Graphic courtesy: The New York Times
By Ajai Shukla
Business Standard, 14th Feb 14
The Indian Navy is poised to join the search for Malaysian Airlines Flight 370, which disappeared off radar screens without a trace on Saturday. The aircraft’s fate, and that of 239 persons on board, is now washing up in India after the Malaysian military belatedly revealed on Wednesday that it had detected an unidentified aircraft --- possibly Flight 370 --- heading for the Andaman Sea.
This is regarded as India’s maritime stamping ground, and the Andaman & Nicobar Command (ANC), based in Port Blair, has swung into action. Two navy warships, a coast guard patrol vessel and several search and rescue aircraft are ready to join the multi-national search underway.
The Ministry of External Affairs (MEA), the lead agency in such situations, has cleared India’s participation, and is in touch with the Malaysian foreign ministry to find out what they need.
“Obviously we are fully on board. (Indian military) assets are already being deployed. We are in touch with Malaysia, coordinating the requirements and our assistance,” MEA spokesperson, Syed Akbaruddin, told Business Standard.
Meanwhile, the Ministry of Defence (MoD) has appointed the navy the lead service in the search for Flight 370. Two warships --- an offshore patrol vessel, INS Sarayu; and a landing ship, INS Kumbhir --- and the coast guard vessel, ICGS Kanak Lata Barua are on standby, along with Dornier maritime surveillance aircraft. One of India’s newly-acqured P-8I multi-mission maritime aircraft is en route to Port Blair from Arakonam naval base in Tamil Nadu.
These assets will operate under the Commander-in-Chief Andaman & Nicobar (CINCAN), Air Marshal SK Roy. The ANC is the country’s only tri-service command, which has army, navy and air force units under a single commander.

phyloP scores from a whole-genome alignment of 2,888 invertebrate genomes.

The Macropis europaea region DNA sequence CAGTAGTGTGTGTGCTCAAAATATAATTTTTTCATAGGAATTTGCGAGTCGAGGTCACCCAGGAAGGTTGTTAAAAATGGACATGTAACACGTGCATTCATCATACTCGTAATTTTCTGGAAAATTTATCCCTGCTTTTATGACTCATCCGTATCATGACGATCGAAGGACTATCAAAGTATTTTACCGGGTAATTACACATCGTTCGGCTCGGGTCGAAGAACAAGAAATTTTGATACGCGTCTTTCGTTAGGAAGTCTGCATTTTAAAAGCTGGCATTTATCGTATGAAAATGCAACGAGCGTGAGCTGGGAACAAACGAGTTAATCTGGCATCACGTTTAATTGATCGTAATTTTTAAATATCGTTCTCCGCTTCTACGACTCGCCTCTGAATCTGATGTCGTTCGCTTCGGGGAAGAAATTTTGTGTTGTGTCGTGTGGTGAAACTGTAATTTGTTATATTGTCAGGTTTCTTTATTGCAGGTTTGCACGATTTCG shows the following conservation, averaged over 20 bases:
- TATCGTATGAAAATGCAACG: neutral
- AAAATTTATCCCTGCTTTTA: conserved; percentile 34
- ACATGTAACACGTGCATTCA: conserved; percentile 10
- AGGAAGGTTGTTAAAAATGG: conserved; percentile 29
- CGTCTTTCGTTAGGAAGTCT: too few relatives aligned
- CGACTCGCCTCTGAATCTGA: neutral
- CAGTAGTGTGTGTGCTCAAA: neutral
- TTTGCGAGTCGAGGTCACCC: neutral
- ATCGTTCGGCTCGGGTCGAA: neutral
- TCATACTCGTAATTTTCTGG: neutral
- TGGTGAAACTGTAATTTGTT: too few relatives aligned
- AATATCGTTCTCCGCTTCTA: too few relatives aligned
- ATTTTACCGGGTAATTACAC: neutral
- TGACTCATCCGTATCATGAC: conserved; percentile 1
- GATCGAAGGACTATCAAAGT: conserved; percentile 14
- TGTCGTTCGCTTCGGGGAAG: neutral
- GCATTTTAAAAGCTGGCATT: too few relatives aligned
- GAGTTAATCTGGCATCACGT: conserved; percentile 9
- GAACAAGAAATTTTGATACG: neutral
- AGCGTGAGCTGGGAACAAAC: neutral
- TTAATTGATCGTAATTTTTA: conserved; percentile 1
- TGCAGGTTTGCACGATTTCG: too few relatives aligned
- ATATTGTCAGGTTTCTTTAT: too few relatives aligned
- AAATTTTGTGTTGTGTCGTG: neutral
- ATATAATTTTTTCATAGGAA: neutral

“We are ready to move, and whatever Malaysia requires will be made available immediately,” said a senior MoD official.
Naval officers tell Business Standard that an area of 130 x 130 nautical miles, i.e. some 17,000 square nautical miles in the Andaman Sea and Malacca Strait, needs to be searched. The Malaysian navy has divided this stretch of ocean, which is about 5,000 feet deep and with strong currents, into several sub-sectors. Responsibility for searching these has been distributed between various agencies.
Already, 8-10 countries are operating ships and aircraft in waters that are just 300 nautical miles from Port Blair, and a mere 100 nautical miles from the Campbell Bay naval base at the southern tip of the Andaman and Nicobar island chain.
“These are waters in which the Indian Navy operates frequently. But there is no concern, just because other countries are searching here,” said the MoD official.
Flight 370, a Boeing 777 airliner, took off from Kuala Lumpur soon after midnight on Saturday, heading north on a six-hour flight to Beijing. Forty minutes into its flight, at about 1.30 a.m., it lost communication with air traffic control. Minutes earlier, its radar transponder had ceased to function. Initial search efforts were focused at that point.
But then, on Wednesday, Malaysia’s air force chief, Sir Rodzali Daud, told reporters that military radar had detected an unidentified aircraft at several points that day, heading westwards towards the Indian Ocean. Since then, the search has expanded towards the Andaman & Nicobar Islands.